Mutual aid, DAOs and activism: The Agenda podcast chats with PactDAO co-founder Marisa Rando
The efforts of many charities are often hampered by the red tape of bureaucracy, and the presence of hierarchical structures within these organizations can complicate matters even further.
To bypass these inefficiencies PactDAO co-founder Marisa Rando suggests that those aiming to distribute aid focus on being “active,” as this is the root word in the term “activism.” Rando hinted that the presence of hierarchical structures within charitable organizations leads to bias in the distribution of aid, whereas adopting a fully decentralized model encourages activism from givers and recipients.
This results in the foundation of stronger communities and more objectivity and fairness in the selection and distribution of aid. This is the true intent of mutual aid and grassroots activism.
On Episode 11 of The Agenda, hosts Jonathan DeYoung and Ray Salmond were joined by Rando, who discussed the key differences between charity and mutual aid and shared several of the initiatives being spearheaded by PactDAO.
When skepticism turns to optimism
Initially, Rando and others at PactDAO were generally skeptical about cryptocurrency, but after a year of successfully fundraising and connecting New York City residents with various mutual aid organizations, a few members began to explore more efficient ways to democratically run the organization and distribute aid.
Recurring challenges with trying to establish a democratically managed bank account eventually led to PactDAO exploring the components of Web3.
“We had been kind of talking to lawyers and talking to accountants and trying to design what we would later find out is a multisig. We were like, how do we create this bank account in which, you know, multiple groups can be involved in it? But, you know, there’s guardrails. There’s a democracy built into it. And I remember explaining this to a friend, and they were like, this is what I’ve been talking to you about. This is this crypto stuff. This is what our DAO runs on. It’s called a multisignature wallet. And I was like, I don’t know. I don’t want to hear about any of this crypto stuff.”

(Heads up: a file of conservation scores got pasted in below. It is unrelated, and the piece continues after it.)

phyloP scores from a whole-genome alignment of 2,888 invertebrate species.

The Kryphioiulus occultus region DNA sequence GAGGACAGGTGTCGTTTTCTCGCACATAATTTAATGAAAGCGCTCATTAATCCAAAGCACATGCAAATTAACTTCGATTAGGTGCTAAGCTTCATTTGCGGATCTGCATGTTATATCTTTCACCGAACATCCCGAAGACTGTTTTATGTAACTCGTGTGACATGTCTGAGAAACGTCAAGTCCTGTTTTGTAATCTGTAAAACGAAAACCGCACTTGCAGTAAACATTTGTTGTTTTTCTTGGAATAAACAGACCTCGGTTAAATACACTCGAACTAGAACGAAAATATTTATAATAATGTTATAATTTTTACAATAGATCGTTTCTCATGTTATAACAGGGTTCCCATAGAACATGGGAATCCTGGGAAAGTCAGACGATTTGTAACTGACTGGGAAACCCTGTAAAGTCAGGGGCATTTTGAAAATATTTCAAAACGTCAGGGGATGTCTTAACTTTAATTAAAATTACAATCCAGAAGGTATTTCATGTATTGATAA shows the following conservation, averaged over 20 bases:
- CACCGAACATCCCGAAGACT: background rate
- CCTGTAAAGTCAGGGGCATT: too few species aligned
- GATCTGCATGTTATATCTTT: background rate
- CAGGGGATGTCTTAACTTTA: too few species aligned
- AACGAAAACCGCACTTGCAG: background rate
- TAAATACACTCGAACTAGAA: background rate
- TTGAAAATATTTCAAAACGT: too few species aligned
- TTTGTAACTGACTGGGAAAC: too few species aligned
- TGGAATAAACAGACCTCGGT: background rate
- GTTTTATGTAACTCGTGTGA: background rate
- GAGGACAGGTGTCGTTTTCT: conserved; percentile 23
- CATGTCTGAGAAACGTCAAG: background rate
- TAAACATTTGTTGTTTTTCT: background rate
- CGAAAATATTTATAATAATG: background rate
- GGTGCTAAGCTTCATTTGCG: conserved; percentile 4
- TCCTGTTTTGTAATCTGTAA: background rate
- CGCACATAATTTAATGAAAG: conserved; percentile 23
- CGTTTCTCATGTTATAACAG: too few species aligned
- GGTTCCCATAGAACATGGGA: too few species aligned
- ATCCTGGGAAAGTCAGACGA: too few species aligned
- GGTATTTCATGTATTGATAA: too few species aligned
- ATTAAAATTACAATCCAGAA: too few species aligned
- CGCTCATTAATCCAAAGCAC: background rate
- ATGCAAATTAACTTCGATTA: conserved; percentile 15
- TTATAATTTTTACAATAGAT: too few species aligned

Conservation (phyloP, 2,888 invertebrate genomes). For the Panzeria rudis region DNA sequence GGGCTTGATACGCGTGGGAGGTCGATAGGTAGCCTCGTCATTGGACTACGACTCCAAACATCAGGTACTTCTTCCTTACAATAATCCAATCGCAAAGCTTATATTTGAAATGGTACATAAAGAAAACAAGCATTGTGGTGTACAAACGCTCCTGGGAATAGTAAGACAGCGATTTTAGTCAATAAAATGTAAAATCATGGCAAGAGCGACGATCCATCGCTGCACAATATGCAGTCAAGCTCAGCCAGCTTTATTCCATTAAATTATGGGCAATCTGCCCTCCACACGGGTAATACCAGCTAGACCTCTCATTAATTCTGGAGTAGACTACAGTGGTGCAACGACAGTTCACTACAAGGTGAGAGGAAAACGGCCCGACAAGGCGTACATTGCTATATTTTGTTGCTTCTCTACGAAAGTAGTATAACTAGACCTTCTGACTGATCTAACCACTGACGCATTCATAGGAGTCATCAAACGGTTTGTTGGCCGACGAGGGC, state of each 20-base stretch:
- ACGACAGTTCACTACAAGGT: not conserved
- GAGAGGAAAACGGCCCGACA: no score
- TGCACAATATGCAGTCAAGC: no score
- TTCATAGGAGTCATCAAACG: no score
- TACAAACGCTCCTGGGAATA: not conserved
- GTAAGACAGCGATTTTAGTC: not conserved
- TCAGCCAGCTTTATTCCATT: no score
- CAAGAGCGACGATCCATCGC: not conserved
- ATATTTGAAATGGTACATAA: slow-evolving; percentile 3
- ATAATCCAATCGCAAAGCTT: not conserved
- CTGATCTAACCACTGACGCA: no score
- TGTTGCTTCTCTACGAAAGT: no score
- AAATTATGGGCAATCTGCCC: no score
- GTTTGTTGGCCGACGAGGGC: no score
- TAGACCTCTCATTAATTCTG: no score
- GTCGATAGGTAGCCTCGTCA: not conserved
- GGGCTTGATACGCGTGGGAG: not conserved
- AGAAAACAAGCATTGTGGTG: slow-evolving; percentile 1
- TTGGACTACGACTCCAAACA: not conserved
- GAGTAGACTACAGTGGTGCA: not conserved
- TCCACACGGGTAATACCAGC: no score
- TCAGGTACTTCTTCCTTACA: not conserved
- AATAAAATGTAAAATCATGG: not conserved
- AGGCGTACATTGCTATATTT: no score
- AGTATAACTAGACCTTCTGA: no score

Fortunately, the group’s views on crypto, Web3 and nonfungible tokens (NFTs) changed after Rando connected with “some like-minded people in this space, people who I’m close friends with now and have become good mentors and partners and people that I work with.”
Related: DAOs can become a disaster more quickly than you think
DAOs democratize activism and the distribution of aid
When asked about the reasons for transforming Pact Collective into a decentralized autonomous organization, Rando said:
“Why we‘ve chosen the approach of a DAO or being more Web3-leaning is, one, because crypto has provided a really solid funding source that, you know, isn’t totally tracked by the government. And so that’s exciting. I think that is like kind of opened up a lot of doors in terms of just the wealth of funding or the access to funding that we’ve been able to achieve.”
As far as who gets to actually be a member of the DAO and make financial decisions, Rando, said that that role is reserved for local community organizers and activists, as “they are the most equipped to make those decisions.”
To hear more from Rando’s conversation with The Agenda — including PactDAO’s current initiatives, goals for 2023 and the current status of mutual aid — listen to the full episode on Cointelegraph’s Podcasts page, Apple Podcasts or Spotify. And don’t forget to check out Cointelegraph’s full lineup of other shows!
Magazine: Building community resilience to crises through mutual aid and Web3
This article is for general information purposes and is not intended to be and should not be taken as legal or investment advice. The views, thoughts, and opinions expressed here are the author’s alone and do not necessarily reflect or represent the views and opinions of Cointelegraph.
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